Google is reportedly merging its two operating systems: Android and Chrome. According to a report in Walls Street Journal, “Google plans to fold its Chrome operating system for personal computers into its Android mobile operating system…”
Android is world’s top mobile operating system.
The report, which cites people familiar with the matter as source, says that the company plans to preview the combined new OS in 2016 and launch the final version in 2017.
“Chromebooks will get a new, as yet undetermined, name, the people familiar with the matter said. Google plans to retain the Chrome name for its internet browser, which runs on both PCs and mobile devices,” says the report. The two will be united under the Android name, which will give PCs that use the operating system access to the Google Play app store, WSJ reported.
The speculated move shows the growing dominance of mobile as a platform. Google’s Android OS has been the undisputable leader in the mobile segment, powering over 80% smartphones globally.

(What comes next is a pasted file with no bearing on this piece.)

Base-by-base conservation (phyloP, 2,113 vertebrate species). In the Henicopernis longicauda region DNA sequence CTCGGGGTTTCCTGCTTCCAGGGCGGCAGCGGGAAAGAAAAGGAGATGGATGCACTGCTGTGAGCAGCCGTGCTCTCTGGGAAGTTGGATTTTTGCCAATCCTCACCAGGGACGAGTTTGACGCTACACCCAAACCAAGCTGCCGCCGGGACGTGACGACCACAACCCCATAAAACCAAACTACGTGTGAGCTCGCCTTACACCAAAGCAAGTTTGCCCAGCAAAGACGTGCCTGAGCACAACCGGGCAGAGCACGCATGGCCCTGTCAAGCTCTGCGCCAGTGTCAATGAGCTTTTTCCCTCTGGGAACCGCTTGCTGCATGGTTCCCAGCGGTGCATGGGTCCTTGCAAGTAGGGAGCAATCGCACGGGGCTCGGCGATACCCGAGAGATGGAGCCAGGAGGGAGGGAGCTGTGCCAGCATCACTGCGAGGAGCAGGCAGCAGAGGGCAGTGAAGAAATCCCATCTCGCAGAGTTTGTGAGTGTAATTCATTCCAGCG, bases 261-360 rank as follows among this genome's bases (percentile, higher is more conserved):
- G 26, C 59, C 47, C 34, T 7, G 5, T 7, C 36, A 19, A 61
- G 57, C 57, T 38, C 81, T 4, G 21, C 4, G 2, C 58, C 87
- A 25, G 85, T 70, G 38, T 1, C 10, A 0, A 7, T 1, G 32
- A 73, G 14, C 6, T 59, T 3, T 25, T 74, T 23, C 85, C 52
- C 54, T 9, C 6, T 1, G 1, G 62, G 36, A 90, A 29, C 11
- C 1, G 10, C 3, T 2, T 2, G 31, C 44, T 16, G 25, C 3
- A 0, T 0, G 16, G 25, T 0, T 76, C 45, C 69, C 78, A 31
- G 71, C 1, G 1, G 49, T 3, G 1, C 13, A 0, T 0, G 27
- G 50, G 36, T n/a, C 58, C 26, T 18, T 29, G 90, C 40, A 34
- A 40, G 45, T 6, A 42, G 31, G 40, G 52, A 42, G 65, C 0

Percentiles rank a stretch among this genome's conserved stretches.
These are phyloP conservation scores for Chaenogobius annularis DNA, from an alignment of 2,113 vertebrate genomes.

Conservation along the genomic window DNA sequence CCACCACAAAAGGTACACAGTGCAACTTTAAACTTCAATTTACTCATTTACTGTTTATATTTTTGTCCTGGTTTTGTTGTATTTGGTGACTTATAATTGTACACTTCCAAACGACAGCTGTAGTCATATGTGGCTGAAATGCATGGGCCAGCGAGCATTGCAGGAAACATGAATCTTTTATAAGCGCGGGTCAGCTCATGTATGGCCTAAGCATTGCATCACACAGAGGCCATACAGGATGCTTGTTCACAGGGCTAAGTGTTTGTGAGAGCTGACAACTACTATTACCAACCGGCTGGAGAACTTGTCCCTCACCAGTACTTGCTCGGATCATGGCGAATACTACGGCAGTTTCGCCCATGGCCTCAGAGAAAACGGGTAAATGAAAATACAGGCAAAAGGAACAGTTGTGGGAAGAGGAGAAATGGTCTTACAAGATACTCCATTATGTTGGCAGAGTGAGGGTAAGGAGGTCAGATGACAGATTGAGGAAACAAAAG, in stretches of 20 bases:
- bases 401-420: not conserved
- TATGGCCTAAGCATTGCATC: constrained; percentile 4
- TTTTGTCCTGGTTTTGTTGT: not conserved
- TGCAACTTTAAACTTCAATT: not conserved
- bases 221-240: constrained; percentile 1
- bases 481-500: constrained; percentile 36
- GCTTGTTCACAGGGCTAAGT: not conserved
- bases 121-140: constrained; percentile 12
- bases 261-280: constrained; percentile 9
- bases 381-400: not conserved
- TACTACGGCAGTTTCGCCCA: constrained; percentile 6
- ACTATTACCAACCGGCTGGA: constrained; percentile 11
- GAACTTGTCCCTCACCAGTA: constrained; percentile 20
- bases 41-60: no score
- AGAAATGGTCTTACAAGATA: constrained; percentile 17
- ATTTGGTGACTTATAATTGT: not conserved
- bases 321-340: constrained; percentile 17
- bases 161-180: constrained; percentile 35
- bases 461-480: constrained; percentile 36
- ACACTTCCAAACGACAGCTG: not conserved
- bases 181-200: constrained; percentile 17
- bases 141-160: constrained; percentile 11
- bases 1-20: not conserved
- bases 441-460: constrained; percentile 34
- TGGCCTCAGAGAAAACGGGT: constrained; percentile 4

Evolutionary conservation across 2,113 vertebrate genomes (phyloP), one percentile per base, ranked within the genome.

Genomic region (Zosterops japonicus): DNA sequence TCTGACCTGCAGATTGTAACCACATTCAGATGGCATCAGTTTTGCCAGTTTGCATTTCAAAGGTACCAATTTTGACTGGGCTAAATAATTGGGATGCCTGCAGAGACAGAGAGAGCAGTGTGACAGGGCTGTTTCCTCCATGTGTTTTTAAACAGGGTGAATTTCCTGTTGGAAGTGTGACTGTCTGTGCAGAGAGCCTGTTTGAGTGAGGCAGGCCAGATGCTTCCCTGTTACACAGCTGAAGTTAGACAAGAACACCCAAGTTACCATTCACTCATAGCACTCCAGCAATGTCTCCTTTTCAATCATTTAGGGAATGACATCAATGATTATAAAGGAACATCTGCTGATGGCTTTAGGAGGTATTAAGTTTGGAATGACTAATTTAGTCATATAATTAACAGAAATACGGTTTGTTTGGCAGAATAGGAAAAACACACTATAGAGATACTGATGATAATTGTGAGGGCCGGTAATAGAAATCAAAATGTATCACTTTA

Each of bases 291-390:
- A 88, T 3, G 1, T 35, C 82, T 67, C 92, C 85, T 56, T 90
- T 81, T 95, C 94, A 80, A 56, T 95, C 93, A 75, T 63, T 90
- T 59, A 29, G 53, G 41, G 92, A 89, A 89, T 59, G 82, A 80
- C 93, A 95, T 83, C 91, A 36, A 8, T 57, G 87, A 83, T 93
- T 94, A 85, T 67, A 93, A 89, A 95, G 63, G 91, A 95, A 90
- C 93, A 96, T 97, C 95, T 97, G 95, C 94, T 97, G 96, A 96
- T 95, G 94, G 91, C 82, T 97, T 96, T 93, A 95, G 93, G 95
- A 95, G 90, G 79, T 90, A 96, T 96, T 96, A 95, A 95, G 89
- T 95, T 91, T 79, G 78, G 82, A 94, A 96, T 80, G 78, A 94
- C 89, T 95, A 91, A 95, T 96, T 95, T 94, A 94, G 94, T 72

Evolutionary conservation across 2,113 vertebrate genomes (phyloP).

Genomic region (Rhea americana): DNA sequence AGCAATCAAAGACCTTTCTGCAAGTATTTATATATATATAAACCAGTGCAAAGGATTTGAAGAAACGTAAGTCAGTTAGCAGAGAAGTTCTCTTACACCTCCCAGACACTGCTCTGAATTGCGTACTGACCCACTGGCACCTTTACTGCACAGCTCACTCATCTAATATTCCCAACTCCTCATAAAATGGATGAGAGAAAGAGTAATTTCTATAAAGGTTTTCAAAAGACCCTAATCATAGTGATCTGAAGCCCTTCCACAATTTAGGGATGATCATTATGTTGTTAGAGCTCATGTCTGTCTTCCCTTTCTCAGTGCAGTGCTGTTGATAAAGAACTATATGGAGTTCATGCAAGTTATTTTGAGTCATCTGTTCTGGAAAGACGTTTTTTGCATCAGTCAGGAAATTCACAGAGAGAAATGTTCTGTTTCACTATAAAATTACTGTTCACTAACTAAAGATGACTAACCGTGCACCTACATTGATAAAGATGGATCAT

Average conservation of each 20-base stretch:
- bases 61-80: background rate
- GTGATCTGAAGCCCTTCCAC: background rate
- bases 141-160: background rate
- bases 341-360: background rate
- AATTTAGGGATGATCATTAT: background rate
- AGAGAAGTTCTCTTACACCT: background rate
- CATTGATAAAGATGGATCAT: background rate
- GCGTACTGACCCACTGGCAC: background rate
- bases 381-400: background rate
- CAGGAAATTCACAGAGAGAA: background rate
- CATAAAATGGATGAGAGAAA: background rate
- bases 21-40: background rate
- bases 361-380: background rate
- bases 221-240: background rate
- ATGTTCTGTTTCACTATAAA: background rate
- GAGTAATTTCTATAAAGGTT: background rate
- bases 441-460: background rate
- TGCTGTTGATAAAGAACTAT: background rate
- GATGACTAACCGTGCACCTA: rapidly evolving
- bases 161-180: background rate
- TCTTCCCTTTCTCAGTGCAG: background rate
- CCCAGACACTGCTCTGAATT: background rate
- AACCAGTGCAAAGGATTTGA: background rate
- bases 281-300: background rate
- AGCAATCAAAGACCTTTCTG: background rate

At the recent Nexus launch event, Google revealed that it has over 1.4 billion active users of Android OS.
Android OS was born in 2007, two years after the Google acquired mobile software startup Android Inc. The company’s Chrome OS has been developed in-house and was unveiled in 2009.
The first speculations about Android and Chrome OS growing closer started in March 2013 when Andy Rubin, the then head of Google’s mobile business, handed the reins of Android business to current Google CEO Sundar Pichai. Pichai then was senior vice president for Chrome and Apps.
Rubin came to Google in August 2005, when the company acquired has startup Android Inc.